Working out what to do with a life-changing sum of money is a nice problem to have but that doesn’t mean it’s not tricky. We’ve all read the stories of inheritances, lottery wins and other windfalls squandered - and even if you have spent a lifetime building your wealth, whether through investing or business, it would still be all too easy to rattle through the cash. On this week’s podcast, we look at a question from This is Money’s new Wealth Check section on what to do with £1.2million from a business sale: how to spend some enjoying life and invest the rest so that it is not at too much risk but still grows.
From there, Simon Lambert, Tanya Jefferies and Georgie Frost dive into what a life-changing sum of money might be, why more people are getting them, and what you might do with it.
For those without that luxury, we look at why engaging with your pension investments is being tipped as a way to retire early - and whether a bit less time panic scrolling on social media might buy you the time to do that.
Want to keep up with the latest earnings updates from the States? Well join Chris Hill and the Motley Fool Radio Show team here on Share Radio, direct from Washington DC, for news, views and analysis of the US stocks that matter. In this week's show: Microsoft shares hit an all-time high thanks to strength in the company’s cloud business; Netflix falls on concerns over subscriber growth; American Express doesn’t get rewarded; And Skechers gets kicked around.
Today we're joined by one of the world's most decorated economists, Professor Vernon Smith - Nobel Prize winner in economics, and a long-time friend of the Institute of Economic Affairs.
Professor Smith gives his analysis of current economic trends in the US and throughout Europe, including his take on Donald Trump's tariffs and obstacles to free trade. If you like what you hear, be sure to watch Professor Smith's lecture at this year's THINK conference.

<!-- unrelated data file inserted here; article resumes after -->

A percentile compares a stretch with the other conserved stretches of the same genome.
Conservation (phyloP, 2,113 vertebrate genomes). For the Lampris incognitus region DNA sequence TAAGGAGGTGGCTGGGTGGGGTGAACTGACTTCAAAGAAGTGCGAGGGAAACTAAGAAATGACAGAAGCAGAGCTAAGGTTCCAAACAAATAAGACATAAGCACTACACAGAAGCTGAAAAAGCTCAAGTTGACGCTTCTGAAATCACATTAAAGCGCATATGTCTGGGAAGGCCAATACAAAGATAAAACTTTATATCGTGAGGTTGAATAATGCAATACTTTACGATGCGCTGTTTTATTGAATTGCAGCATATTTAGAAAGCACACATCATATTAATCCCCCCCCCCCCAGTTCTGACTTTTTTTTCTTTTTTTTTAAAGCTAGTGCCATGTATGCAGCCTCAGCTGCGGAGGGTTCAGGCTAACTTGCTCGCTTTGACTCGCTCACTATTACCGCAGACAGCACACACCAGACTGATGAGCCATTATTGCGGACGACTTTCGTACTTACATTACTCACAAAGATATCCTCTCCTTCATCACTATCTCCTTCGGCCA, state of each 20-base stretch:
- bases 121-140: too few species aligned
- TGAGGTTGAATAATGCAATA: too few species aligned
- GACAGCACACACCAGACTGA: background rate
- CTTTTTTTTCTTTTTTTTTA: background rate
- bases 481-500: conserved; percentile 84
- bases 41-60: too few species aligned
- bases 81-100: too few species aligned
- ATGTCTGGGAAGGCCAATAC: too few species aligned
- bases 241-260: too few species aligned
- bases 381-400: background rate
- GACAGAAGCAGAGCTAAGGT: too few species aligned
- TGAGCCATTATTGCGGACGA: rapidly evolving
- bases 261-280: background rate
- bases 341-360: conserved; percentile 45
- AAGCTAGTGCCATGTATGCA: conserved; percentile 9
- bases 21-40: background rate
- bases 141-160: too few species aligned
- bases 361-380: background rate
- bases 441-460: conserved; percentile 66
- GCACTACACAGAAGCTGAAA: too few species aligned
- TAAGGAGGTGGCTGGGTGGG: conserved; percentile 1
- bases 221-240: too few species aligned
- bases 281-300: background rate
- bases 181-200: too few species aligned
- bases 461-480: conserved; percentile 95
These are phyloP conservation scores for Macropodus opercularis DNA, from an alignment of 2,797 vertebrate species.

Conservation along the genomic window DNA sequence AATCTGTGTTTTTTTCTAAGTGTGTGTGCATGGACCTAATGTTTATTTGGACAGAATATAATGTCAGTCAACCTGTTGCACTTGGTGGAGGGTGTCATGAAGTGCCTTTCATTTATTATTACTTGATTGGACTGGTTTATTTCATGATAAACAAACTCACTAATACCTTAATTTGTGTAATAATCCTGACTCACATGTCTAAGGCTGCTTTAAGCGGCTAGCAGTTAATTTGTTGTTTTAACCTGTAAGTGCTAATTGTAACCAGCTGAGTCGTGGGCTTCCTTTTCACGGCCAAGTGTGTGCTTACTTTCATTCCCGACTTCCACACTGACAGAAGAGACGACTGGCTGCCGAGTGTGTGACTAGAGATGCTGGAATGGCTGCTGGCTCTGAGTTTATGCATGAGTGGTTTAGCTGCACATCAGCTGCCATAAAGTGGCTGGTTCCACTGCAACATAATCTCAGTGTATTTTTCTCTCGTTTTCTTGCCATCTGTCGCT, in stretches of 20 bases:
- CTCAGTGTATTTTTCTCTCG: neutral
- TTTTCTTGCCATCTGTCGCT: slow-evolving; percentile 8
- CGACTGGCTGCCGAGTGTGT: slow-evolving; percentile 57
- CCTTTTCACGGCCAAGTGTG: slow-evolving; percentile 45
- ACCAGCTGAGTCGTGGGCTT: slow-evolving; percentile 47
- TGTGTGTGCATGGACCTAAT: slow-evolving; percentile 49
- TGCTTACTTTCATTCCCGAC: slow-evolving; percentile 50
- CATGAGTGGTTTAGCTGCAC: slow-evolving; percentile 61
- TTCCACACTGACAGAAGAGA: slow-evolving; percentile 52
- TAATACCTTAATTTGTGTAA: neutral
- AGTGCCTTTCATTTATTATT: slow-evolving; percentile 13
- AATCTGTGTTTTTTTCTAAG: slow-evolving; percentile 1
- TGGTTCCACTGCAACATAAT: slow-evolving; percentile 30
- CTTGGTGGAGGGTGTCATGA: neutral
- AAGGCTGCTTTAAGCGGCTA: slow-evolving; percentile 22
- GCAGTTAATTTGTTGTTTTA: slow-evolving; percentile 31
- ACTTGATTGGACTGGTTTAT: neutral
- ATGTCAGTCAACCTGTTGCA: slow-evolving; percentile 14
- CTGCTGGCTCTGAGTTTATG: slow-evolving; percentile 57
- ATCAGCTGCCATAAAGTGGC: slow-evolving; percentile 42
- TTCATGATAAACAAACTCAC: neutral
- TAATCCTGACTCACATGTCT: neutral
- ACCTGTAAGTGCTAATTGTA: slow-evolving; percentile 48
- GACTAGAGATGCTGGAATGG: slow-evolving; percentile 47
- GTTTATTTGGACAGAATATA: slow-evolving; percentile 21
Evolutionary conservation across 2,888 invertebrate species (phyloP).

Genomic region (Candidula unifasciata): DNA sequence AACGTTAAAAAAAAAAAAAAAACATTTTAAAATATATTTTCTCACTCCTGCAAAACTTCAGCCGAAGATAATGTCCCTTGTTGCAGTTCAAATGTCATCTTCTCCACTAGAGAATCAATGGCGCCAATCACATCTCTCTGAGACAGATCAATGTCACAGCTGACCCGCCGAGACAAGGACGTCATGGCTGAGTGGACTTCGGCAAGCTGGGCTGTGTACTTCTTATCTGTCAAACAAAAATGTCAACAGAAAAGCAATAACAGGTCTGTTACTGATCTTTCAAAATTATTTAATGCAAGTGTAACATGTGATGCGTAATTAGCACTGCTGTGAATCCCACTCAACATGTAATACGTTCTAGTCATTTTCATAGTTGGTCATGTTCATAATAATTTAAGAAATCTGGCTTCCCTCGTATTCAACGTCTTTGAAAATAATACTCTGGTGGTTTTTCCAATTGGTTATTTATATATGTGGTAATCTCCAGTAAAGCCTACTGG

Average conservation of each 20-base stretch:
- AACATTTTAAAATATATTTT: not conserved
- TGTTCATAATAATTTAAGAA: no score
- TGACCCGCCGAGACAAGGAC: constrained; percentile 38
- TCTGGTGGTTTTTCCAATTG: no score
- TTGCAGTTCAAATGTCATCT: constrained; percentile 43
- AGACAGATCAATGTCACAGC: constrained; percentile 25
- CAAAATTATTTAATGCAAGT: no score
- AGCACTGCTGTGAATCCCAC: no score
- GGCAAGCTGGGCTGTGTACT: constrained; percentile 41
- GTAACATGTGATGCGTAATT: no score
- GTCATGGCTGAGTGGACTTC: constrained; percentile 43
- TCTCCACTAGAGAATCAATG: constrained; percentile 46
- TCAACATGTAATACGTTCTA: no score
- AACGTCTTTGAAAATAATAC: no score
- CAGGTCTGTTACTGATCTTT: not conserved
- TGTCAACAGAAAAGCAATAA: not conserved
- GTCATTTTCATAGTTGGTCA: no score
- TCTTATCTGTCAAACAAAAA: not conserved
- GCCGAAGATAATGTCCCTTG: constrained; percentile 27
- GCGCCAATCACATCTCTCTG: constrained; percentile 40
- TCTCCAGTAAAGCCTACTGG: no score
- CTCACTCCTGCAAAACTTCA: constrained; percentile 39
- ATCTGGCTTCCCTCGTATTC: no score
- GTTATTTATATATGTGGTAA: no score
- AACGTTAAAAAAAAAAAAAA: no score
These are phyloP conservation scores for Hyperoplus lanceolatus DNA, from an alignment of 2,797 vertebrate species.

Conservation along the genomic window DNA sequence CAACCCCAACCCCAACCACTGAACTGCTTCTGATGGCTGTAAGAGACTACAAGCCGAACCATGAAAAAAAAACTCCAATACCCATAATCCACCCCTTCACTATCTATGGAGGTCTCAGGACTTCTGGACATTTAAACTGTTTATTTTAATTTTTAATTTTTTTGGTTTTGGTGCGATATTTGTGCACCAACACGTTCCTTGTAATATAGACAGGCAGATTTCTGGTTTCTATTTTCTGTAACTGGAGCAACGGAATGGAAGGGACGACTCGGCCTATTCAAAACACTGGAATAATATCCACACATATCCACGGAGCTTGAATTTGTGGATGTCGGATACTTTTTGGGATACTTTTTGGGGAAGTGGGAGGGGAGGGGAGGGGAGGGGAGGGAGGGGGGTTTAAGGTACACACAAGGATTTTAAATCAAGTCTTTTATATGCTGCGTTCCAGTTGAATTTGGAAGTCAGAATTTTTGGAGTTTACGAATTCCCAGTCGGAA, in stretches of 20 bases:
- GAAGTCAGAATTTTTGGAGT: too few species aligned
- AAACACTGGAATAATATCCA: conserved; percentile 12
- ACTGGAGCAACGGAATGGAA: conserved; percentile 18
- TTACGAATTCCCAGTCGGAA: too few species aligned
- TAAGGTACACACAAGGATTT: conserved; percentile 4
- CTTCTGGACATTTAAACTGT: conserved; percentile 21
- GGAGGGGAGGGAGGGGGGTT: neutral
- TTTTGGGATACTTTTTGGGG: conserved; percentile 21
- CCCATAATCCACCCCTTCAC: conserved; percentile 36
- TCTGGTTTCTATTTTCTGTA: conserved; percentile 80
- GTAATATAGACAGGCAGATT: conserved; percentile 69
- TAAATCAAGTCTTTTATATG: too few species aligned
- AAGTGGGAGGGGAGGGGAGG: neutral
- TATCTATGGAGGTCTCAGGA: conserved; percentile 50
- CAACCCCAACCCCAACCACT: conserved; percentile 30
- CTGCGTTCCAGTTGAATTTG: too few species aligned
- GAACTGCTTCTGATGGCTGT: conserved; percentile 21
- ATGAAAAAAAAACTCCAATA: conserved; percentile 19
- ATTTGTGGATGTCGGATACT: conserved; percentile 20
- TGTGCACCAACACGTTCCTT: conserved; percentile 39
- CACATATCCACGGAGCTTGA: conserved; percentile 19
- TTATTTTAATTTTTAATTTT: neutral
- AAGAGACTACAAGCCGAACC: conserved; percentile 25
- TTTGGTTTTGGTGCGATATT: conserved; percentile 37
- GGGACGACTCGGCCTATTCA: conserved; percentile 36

In between the resignations and the reshuffles, what have we learned about where Brexit will go next? Much of the focus has been on the response to the deal the prime minister reached with her cabinet at Chequers, but what was in the deal itself? How practical is the government’s position on Brexit? And what are the alternatives? Ayeisha Thomas-Smith is joined by Marley Morris, senior research fellow at the Institute for Public Policy Research, and Andrew Pendleton, NEF’s director of policy and advocacy.
Ayeisha Thomas-Smith, Marley Morris, Andrew Pendleton
In this episode of Policy Matters, host Matt Dickson talks to Laura van der Erve from the Institute for Fiscal Studies about the merits of doing a university degree, and what recent evidence suggests are the relative labour market returns to degrees in different subjects at different institutions. With almost 50% of young people in England going on to Higher Education, and with tuition fees of £9,250 for most courses, it has never been more important to understand the impact on earnings of studying different subjects and at different HE institutions. Laura describes recent research from the IFS looking at graduate outcomes and explains some of the difficulties in pinning down the impact of a particular course on later earnings and employment. They then discuss social gradients in attending university and the extent to which inequalities have been impacted by changes in tuition fees. Finally, talk turns to thinking about the sorts of things students need to know in advance in order to make an informed decision about where to apply and what to study, how the government can help with this, and the limits of information provision as a policy.